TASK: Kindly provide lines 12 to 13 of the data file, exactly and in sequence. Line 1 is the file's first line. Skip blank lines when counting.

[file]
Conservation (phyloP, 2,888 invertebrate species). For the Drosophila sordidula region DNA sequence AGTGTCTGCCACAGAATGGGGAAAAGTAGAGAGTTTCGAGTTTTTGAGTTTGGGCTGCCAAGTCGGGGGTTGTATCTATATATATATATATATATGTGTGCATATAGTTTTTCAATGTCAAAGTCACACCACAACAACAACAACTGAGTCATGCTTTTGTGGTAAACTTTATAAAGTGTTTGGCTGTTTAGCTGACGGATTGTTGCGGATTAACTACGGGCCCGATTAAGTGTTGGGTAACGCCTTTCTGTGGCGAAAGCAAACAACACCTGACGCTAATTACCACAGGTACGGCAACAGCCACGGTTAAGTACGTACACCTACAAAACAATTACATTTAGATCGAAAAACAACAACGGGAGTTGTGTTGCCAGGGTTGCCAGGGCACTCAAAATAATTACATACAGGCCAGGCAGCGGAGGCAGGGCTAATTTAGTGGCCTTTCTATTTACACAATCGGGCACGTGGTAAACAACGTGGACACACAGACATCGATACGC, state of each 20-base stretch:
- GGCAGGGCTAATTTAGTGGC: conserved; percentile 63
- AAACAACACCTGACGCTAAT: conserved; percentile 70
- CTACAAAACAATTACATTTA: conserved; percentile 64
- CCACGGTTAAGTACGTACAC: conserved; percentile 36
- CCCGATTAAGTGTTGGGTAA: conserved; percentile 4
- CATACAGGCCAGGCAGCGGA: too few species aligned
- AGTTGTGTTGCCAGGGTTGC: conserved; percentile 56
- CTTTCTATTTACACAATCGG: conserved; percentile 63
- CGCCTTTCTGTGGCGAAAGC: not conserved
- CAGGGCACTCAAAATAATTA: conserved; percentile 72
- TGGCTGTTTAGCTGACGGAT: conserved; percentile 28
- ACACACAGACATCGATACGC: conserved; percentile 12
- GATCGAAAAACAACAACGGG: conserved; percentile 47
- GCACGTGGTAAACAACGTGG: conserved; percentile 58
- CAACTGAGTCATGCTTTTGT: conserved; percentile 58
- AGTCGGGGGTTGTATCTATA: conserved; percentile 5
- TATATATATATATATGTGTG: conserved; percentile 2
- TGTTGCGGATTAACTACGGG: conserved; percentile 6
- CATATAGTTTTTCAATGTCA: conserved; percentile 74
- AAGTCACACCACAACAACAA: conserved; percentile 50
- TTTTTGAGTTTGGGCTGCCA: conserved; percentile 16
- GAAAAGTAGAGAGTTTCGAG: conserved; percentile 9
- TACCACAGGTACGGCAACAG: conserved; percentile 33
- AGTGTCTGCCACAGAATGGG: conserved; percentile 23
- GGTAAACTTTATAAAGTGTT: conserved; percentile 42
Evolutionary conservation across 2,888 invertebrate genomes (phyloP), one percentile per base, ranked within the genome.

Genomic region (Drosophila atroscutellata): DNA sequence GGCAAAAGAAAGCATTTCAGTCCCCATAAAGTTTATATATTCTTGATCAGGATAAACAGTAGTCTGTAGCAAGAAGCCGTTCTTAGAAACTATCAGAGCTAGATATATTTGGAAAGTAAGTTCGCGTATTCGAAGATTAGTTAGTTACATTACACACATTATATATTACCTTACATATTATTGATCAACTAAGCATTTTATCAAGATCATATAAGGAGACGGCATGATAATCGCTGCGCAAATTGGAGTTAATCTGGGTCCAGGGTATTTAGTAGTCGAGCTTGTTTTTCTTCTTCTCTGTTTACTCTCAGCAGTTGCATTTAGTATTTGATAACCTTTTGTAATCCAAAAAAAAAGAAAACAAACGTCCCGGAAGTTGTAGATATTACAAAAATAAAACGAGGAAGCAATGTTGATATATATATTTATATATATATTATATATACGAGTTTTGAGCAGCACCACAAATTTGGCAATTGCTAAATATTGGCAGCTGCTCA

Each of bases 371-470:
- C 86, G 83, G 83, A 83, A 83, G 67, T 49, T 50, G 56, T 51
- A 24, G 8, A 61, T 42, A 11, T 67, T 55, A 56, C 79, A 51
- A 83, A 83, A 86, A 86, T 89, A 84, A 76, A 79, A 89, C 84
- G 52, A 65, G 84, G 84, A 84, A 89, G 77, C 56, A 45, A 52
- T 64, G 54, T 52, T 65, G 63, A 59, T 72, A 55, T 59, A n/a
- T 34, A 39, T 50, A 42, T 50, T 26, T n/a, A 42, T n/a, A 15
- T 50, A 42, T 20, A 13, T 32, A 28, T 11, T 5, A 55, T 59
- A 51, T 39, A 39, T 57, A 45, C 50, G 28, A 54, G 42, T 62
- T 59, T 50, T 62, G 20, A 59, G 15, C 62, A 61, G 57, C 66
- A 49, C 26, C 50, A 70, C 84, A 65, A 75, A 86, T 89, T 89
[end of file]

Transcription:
- TGGCTGTTTAGCTGACGGAT: conserved; percentile 28
- ACACACAGACATCGATACGC: conserved; percentile 12